Vinegar is a solution of acetic acid with water and trace chemicals that may include extracts. Vinegar contains 5–8% acetic acid by volume.
Vinegar is as old as mankind itself: traces of it have been found in Egyptian from around 3000 BCE., and Babylonian scrolls recording the use of vinegar date even earlier, to about 5000 BCE. Known as “common man’s wine” (posca) in early times, Roman legionnaires often carried vinegar; the Bible records that Roman soldiers gave vinegar to Christ at the Crucifixion.
Let’s look at the history of vinegar in detail.
While vinegar making may be as ancient as alcoholic brewing, the first documented proof of vinegar making and use was by the early Babylonians around 5000 BCE. They initially made vinegar from figs, dates, and beer and used it for medicinal and culinary purposes.
Indians used coconut vinegar extensively around 4000 BCE. Coconut vinegar, made from the sap or fermented coconut water, is still consumed widely in Indian cuisine.
Traces of vinegar also have been observed in Egyptian urns. In East Asia, the Chinese started channelizing vinegar production in the Zhou Dynasty. The book Zhou Li suggests that many royal households or nobles had a “vinegar maker” as a specific position. Most vinegar making then was centered in what is now Shanxi area near the city Taiyuan which prevails a famous vinegar making province today. Many Chinese kinds of vinegar and their uses for medicinal and culinary purposes were recorded down in the agricultural manual Qimin Yaoshu.
The Romans and Greeks often used bottles of vinegar prepared from wine. The Spartans had vinegar as a part of their ancestral broth melas zomos. Roman Columella described the process and ingredients for making several types of vinegars in his work Res Rustica.
During the Mid ages, much labor was done by scholars such as Geber, who first separated acetic acid by distilling vinegar. Vinegar making was also slowly channelized in Europe with the French city of Orléans becoming especially famous for the quality of its vinegar through the ageing and fermentation method, which became known as the Orléans process. During this era, malt vinegar also began to evolve in England, where it was first identified as alegar. Balsamic vinegar also began its evolution in the Duchy of Modena in Italy. However, it would not become internationally known until the Napoleonic Wars after being marketed abroad by French troops.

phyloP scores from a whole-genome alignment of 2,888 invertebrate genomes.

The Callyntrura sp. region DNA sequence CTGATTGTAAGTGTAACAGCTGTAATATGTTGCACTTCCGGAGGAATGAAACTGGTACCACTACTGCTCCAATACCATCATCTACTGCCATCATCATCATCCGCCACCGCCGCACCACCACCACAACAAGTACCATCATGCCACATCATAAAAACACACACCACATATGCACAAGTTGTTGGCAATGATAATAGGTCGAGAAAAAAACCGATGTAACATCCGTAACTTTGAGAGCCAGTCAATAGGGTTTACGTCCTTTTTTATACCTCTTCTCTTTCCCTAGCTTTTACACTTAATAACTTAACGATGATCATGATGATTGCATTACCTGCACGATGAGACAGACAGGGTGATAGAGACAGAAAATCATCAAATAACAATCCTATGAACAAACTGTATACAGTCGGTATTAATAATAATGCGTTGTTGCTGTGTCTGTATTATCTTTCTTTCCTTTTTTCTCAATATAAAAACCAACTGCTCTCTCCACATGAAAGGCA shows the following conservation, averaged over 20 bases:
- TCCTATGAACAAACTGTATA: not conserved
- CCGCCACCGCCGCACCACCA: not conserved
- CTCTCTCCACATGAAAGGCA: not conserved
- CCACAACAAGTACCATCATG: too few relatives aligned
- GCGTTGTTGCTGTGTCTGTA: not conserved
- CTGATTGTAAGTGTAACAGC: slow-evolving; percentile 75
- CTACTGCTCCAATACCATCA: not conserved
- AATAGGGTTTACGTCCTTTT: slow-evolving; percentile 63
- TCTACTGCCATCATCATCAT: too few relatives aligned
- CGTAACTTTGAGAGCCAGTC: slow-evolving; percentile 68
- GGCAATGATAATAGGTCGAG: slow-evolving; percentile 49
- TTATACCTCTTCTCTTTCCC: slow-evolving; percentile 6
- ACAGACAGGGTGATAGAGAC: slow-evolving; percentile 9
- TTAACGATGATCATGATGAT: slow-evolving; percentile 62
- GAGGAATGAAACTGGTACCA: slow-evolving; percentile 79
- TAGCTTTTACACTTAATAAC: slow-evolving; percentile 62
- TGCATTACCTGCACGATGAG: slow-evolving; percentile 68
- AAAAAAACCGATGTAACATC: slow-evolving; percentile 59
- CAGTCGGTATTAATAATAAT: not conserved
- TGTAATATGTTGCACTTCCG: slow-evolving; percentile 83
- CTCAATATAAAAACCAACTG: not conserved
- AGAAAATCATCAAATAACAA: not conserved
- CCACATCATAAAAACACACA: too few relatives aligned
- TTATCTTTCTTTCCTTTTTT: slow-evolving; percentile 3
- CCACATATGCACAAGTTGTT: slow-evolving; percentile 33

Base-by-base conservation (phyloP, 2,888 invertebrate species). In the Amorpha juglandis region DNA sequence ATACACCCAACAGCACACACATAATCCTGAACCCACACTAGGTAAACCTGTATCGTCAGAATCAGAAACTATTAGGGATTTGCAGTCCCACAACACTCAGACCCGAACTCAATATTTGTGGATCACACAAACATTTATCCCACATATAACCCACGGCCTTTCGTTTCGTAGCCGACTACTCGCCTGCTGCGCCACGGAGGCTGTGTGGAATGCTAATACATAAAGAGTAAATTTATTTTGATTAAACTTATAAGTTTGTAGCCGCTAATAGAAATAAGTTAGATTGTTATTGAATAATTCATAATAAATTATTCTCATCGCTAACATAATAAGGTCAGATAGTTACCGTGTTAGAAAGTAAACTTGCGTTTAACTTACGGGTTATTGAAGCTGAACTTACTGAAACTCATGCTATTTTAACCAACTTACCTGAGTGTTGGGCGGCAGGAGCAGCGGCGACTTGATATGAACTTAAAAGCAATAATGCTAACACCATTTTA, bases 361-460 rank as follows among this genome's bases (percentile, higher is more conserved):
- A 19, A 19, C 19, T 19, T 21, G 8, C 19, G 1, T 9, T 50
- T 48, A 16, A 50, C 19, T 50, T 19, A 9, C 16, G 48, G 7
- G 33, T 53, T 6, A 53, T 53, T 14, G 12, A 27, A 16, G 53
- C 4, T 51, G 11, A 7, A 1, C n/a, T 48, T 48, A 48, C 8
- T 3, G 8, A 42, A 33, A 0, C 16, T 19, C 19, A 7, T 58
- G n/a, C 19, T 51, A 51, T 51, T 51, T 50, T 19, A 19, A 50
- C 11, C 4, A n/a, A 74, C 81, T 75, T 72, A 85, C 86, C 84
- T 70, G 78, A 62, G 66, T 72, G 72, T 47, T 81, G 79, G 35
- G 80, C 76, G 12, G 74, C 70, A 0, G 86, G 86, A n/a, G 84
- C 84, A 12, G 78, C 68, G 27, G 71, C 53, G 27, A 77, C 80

In the 19th century, vinegar experienced many climactic changes, such as rapid industrialization and scientific study. Karl Sebastian Schüzenbach invented the first large-scale manufacturing process for vinegar production in the Kingdom of Baden in 1823. Known as the compact generator, it flowed alcohol over beechwood shavings to decrease fermentation times from many months down to 1–2 weeks. This process also promoted the rise of vinegar from an alcohol distilled white vinegar or called spirit vinegar Japan also began promoting vinegar production during the last days of the Tokugawa Shogunate when Matazaemon Nakano, a man from a famous sake brewing family, found sake lees could be used to make rice vinegar. This helped give an ample supply of vinegar for the burgeoning demand for sushi in Japan. The organization he established, now known as Mizkan, is headquartered in Kyoto and is the world’s largest vinegar producer.
Likewise, vinegar fermentation became recognized as a biological and natural process. Louis Pasteur made the discovery that a particular type of bacteria, later known as acetic acid bacteria, was the foaming agent for vinegar production.
In the 20th century, vinegar making was transformed again by the invention of the immersed fermentation process that cut production time down to 1–2 days. This allowed the massive production of affordable vinegar worldwide.